TRUE 4K OR NOT TRUE 4K, WHAT IS THE PROBLEM?

Since the release of UHD, the debate as to whether a given release of a product with the technology is true 4K or not has been rampant on the forums.

It is true that many releases are not true 4K in the sense that the original movie was not made in 4K resolution. This is true especially with movies that are filled with visual effects – they tend to be done in 2K resolution. Since that is the case, why would anybody buy a UHD Blu-ray?

Well, even when the master is in 2K, the upscaling equipment used by the studio to create a UHD master is much better than any upscaler that we use at home. There are exceptions, of course. Several UHD discs, including Tarzan (Warner), look worse than an upscaled regular Blu-ray disc. But this almost never happens.

So does this mean buying a UHD Blu-ray is always a case of buyer-beware? Not necessarily. Even a true 4K master can look like garbage. Take Bourne Identity (Universal), for example. The video portion of the disc looks identical to its Blu-ray counterpart. And even the Blu-ray itself is a bad looking one to begin with. Yet on the other hand, movies like The Magnificent Seven (Sony) and Pacific Rim (Warner) look unbelievably amazing on UHD Blu-ray even though they are both upscaled from their 2K master.

Also, on top of the resolution aspect of UHD, all UHD Blu-ray discs use a better compression algorithm than regular Blu-ray. That alone almost always makes a UHD Blu-ray disc looks clearer than regular Blu-ray, especially in movies with high speed camera pans and fast motion.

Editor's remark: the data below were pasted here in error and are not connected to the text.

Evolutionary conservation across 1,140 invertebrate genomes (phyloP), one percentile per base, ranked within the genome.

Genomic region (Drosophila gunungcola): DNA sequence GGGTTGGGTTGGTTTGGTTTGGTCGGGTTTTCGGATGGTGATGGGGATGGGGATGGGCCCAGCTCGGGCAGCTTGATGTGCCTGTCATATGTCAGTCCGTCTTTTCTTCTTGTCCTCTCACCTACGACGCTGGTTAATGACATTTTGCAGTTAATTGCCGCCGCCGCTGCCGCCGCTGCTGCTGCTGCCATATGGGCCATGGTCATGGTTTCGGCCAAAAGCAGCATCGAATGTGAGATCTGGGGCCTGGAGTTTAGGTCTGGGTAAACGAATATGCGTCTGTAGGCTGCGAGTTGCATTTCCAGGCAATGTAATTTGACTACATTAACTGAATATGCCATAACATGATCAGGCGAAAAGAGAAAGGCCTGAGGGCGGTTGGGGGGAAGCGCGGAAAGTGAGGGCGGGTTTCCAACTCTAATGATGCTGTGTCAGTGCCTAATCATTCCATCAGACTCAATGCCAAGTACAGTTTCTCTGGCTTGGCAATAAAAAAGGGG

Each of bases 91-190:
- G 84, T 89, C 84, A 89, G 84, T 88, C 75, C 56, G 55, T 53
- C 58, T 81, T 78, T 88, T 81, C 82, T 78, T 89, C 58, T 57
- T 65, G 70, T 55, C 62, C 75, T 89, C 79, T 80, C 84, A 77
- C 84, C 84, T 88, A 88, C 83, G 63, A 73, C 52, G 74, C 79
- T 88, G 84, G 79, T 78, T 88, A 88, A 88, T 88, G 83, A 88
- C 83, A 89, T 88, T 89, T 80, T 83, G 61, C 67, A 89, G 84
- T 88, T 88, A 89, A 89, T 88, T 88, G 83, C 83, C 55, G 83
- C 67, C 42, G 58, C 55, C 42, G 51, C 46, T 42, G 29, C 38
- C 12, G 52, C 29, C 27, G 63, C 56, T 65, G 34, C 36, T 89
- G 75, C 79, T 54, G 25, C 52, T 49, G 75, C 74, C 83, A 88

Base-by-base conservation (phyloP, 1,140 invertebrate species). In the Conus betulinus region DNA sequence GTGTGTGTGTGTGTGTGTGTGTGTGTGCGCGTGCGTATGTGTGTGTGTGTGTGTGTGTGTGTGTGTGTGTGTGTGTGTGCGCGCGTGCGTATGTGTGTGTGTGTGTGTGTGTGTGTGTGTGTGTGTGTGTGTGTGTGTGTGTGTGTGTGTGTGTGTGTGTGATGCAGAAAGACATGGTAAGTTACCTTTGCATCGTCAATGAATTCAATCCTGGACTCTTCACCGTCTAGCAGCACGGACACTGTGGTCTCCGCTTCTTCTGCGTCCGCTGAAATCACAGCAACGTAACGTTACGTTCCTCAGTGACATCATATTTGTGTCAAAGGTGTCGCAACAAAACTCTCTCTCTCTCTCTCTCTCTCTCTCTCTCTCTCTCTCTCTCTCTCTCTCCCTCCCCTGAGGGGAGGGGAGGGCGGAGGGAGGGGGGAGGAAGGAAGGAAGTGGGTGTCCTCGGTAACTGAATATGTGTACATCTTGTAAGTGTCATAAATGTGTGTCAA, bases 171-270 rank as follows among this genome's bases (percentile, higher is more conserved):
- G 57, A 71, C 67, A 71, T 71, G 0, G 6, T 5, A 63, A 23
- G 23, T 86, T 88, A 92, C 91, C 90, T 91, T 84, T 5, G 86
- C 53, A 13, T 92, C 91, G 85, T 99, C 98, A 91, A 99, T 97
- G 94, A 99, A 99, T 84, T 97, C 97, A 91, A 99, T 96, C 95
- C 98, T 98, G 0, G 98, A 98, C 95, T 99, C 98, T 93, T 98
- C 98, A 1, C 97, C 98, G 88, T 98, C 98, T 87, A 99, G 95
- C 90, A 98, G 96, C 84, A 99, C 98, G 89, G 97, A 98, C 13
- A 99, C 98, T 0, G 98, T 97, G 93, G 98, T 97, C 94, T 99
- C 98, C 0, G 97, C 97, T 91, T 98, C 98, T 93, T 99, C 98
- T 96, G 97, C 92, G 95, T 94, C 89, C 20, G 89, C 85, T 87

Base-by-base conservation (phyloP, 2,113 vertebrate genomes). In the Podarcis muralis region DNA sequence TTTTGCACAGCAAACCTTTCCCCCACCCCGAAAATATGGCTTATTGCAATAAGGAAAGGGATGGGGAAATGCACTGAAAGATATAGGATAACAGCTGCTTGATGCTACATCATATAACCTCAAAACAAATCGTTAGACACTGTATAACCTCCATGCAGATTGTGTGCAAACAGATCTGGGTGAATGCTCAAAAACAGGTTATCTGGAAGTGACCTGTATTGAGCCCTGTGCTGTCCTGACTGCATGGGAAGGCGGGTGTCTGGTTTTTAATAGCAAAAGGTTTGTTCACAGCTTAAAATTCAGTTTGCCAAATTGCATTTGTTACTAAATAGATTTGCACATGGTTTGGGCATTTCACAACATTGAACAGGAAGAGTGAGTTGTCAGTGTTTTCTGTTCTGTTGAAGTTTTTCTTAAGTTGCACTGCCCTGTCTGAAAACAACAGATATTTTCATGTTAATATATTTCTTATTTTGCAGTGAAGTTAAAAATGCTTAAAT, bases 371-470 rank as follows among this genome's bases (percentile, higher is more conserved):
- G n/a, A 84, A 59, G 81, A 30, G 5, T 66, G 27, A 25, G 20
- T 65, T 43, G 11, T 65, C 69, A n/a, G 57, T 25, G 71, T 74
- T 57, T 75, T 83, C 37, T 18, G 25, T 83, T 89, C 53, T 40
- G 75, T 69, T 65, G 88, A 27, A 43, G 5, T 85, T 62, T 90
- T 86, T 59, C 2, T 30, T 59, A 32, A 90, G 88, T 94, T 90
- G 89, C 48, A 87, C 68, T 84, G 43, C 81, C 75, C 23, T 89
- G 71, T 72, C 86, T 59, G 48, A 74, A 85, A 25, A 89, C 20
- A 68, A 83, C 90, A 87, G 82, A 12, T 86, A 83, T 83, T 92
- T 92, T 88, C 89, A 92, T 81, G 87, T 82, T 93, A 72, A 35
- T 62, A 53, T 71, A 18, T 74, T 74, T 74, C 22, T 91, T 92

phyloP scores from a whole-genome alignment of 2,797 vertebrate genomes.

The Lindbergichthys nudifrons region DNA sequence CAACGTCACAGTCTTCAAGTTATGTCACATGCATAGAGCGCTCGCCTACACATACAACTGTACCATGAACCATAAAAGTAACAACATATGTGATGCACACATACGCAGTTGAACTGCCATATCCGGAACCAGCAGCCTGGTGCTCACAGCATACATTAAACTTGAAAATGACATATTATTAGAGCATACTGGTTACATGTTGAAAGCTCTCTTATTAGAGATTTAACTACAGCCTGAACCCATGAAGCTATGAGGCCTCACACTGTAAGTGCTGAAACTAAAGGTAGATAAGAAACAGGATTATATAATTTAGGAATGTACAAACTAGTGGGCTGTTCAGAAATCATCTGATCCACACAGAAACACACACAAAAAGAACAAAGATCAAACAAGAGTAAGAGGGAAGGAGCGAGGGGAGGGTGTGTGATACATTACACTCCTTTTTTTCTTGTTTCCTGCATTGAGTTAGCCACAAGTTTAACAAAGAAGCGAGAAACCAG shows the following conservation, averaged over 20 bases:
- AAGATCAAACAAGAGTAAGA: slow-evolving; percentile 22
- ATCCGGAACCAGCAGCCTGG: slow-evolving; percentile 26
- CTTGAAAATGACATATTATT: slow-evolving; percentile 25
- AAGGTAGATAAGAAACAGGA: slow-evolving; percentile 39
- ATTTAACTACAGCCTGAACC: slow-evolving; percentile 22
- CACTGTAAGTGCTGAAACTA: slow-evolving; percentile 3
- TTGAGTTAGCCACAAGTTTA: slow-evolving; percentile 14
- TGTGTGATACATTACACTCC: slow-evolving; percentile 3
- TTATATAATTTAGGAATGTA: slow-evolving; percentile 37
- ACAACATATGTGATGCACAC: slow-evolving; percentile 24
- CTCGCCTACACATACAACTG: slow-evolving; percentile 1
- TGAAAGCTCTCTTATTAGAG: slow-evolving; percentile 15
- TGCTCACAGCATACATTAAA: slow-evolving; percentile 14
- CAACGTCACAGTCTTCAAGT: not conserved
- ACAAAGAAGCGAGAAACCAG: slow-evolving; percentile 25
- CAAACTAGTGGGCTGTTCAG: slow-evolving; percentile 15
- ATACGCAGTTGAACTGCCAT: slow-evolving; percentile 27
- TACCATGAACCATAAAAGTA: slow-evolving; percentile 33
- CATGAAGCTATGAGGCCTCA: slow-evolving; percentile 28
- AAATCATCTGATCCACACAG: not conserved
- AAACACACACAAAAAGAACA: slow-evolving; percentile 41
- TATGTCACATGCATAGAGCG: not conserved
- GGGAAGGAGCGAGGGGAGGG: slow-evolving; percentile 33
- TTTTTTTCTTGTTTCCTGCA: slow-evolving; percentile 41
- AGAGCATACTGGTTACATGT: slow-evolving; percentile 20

As UHD BD also includes 10-bit video for far less colour banding, Wide Colour Gamut upwards to the BT2020 colour space (regular BD is only using the very limited REC709 colour space; all UHD BD use the DCI-P3 colour space, which is 50% wider than 709) and High Dynamic Range of an average of 1,500 nits (standard dynamic range is usually only at 200 nits at best). When used properly (and almost all releases are actually done properly), this enhances the UHD viewing experience even further.

Last but not least, although not exclusive to UHD, with more than 90% of the releases, you get immersive audio, be it in the form of Dolby Atmos or DTS:X. Yes, technically you can get immersive audio through regular Blu-rays, or even a streaming service. But more immersive audio soundtracks tend to be relegated to the UHD releases.

So with all the other aspects of UHD BD and 4K resolution being the least important of them all, what is the problem? Just go out and buy the UHD discs now!

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